Wants Of Water-skiers, Waterfront Residents Collide

November 08, 1991|By John A. Morris | John A. Morris,Staff writer

Ski enthusiasts rocked the boat Wednesday night at a state Department of Natural Resources hearing on plans to govern the Magothy River.

Several hundred skiers, many coming from as far as Towson and St. Mary's County, and waterfront residents crammed into the Magothy River Middle School auditorium to air their views on proposed restrictions.

Typically, the skiers and residents found themselves at odds.

Skiers objected that the 6 mph boating speed limit recommended by theMagothy River Vessel Management Plan would prohibit water skiing on most of the 30 creeks and coves. Skiers say they need to go 18 mph orfaster.

The only areas left open to skiing, they said, are eithertoo small to maneuver their power boats or are exposed to other boattraffic and therefore unsafe.

Ed Nichols drove down from his Elkton home in Cecil County to tell officials that, as the state's riversbecome more congested with boat traffic, skiers need more room, not less.

Skiers asked officials from the DNR's Boating Administrationto reconsider the restricted speeds on Eagle Cove near Gibson Islandand the upper reaches of the Little Magothy River. The plan recommends a limit on both, citing them as popular anchoring and swimming spots.

Several ski clubs also pressed officials to reconsider creating a "controlled" ski area on Cornfield Creek. A "controlled" ski areawould be used by a single, low-wake ski boat at a time and monitoredby the clubs.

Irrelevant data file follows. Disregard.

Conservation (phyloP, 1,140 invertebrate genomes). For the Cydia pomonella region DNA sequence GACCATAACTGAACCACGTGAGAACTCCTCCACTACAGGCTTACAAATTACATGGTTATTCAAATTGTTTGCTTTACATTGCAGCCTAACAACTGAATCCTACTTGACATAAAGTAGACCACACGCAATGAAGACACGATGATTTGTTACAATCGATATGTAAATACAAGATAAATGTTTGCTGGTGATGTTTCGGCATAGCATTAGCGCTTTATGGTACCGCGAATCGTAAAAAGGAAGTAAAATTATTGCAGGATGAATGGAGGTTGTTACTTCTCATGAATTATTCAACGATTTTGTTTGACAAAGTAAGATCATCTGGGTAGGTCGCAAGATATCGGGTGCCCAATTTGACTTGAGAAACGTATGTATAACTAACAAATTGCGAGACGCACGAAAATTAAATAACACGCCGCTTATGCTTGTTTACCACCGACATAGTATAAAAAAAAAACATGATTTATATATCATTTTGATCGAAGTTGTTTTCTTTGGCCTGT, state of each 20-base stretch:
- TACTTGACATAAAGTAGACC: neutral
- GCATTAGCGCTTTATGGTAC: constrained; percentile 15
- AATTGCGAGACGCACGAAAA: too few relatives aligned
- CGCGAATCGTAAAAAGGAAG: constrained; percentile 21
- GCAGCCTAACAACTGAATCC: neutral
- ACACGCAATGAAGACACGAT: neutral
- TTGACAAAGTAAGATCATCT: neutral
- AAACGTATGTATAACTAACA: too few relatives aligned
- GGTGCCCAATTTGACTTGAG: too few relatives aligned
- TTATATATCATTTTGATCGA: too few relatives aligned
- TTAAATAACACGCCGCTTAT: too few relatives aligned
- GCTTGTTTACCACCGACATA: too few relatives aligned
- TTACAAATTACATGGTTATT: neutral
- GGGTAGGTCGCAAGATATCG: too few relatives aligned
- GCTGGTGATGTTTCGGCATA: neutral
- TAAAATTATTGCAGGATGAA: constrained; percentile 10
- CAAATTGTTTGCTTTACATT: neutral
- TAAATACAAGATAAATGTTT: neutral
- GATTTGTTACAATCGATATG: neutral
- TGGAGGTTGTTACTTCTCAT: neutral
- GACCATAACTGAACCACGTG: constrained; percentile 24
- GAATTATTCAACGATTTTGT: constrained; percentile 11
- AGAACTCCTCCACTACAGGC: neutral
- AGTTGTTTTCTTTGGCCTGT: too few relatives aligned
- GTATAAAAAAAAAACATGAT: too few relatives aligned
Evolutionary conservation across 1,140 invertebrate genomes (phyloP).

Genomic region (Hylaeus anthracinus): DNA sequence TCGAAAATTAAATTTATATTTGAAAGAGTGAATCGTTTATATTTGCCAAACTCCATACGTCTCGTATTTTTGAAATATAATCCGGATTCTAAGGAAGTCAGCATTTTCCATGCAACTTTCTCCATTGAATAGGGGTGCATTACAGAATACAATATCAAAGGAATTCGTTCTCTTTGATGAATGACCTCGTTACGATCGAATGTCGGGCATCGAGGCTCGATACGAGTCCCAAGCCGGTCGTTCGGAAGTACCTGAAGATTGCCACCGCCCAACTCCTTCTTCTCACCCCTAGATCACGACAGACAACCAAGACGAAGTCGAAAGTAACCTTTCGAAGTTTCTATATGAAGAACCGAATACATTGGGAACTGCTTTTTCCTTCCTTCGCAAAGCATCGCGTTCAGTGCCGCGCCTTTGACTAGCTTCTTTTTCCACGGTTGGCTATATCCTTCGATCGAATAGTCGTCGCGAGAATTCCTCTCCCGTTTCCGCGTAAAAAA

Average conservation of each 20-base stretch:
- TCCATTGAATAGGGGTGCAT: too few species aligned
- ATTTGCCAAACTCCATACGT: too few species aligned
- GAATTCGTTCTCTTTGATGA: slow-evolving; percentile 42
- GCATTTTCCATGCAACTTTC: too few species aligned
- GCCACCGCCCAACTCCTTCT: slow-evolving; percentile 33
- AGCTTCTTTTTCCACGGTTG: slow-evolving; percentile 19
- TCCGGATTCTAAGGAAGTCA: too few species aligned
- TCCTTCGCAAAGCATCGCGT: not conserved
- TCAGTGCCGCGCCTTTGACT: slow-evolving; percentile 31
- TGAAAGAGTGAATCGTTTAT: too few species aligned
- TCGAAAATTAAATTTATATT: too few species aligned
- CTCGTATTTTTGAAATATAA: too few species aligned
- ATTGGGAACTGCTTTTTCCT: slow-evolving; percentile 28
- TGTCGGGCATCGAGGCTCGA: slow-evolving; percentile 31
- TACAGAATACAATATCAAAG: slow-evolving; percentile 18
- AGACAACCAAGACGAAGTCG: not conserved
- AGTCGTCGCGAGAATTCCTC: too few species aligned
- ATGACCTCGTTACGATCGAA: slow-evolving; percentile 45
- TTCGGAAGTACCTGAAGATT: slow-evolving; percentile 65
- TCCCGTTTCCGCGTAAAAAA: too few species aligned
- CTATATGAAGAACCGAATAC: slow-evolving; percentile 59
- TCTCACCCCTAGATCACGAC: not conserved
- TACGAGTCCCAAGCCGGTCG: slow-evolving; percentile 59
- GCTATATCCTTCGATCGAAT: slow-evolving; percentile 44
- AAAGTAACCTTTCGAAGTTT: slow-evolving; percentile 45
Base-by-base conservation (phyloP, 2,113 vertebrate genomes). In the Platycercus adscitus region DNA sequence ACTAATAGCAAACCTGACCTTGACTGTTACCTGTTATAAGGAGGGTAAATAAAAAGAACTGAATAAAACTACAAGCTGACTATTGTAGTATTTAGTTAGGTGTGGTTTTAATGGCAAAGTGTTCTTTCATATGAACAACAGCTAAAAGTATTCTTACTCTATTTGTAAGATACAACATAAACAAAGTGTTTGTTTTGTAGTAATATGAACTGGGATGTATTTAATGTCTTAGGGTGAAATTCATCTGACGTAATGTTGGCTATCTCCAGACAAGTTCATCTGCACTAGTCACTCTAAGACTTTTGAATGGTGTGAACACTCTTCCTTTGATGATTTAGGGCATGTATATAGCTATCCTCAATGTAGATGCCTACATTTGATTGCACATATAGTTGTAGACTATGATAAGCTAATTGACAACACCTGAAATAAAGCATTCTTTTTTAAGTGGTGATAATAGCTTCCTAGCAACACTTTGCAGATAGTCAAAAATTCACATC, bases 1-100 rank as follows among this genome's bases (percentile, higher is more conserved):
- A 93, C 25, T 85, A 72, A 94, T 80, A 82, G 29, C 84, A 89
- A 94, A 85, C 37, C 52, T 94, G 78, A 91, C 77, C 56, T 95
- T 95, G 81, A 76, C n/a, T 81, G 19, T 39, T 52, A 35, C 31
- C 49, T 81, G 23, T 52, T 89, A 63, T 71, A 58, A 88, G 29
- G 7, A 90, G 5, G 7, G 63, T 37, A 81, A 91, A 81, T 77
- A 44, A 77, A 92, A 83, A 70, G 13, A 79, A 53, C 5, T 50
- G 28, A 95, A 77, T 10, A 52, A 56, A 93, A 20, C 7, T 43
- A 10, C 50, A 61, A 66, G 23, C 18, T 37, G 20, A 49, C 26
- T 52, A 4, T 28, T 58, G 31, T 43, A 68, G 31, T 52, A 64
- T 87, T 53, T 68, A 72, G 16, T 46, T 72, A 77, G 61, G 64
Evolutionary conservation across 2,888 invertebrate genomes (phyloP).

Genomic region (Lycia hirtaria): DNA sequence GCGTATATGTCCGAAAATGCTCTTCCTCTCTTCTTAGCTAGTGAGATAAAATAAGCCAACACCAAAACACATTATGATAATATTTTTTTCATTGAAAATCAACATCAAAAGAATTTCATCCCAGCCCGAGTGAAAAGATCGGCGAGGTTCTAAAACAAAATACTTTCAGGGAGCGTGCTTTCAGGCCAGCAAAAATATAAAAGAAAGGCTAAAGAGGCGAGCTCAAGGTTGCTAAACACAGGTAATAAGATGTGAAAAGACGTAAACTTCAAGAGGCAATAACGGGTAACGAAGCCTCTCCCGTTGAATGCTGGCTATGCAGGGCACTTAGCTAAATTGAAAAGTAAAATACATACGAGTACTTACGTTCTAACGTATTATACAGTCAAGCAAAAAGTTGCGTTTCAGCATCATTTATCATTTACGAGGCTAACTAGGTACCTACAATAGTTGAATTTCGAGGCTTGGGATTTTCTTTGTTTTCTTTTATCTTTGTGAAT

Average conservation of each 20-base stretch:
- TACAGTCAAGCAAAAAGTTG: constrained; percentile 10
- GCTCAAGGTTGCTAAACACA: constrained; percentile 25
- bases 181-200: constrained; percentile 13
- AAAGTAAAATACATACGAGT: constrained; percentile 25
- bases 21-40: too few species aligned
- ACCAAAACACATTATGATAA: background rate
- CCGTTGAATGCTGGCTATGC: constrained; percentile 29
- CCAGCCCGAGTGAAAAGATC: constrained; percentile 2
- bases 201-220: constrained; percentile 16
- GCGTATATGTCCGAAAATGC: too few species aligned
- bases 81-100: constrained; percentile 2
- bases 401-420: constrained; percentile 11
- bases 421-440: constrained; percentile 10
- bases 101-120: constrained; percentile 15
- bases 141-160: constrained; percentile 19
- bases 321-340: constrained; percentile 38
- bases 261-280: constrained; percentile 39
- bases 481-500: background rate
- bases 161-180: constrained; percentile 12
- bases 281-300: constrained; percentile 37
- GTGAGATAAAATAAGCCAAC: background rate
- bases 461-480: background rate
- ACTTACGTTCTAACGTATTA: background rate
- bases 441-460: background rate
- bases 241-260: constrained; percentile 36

Groups of Cornfield Creek residents, however, praised the plan for extending the existing 6-mph limit on weekends throughout the week. Since they asked the state to impose the weekend restrictions in 1987, aquatic grasses and other signs of ecological healthhave begun to return to the creek.

"We live on the creek, we use the creek, we like the serenity of the creek," resident Thomas Wolfe said. "We're sympathetic to the skiers' need for a place to go, but we don't want them on our creek. We wish them luck in finding some other place."

Jody Roessler, chief Boating Administration planner, said a narrow boat channel, a community marina at the creek's mouth anda community boat ramp on the east side made even a regulated ski course impractical on Cornfield.

Michael Christianson, president of the Magothy River Association, which represents 30 communities, said he expects the speed limits throughout the river will save lives.

"The problem is we have too many people and too many boats out there,"he said. "And I'm not one to play games with people's lives."

Sen. Philip Jimeno, D-Brooklyn Park, who represents the Magothy's northern shore, also endorsed the department's recommendations. But, he added, "I do sympathize with the skiers who feel they have been squeezedout of the river."

Jimeno, a member of a legislative panel that will review the restrictions, said he would support additional ski areas on the South and Severn rivers. The South River already has an approved slalom course and ski jump; the Severn has two approved slalom courses, though operating hours are severely limited.

The Boating Administration will accept written comments on the plan until Nov. 19. DNR Secretary Torrey Brown could approve the plan as early as Nov. 26, sending it to a legislative review panel in December.

The restrictions, if approved, could go into effect April 15.

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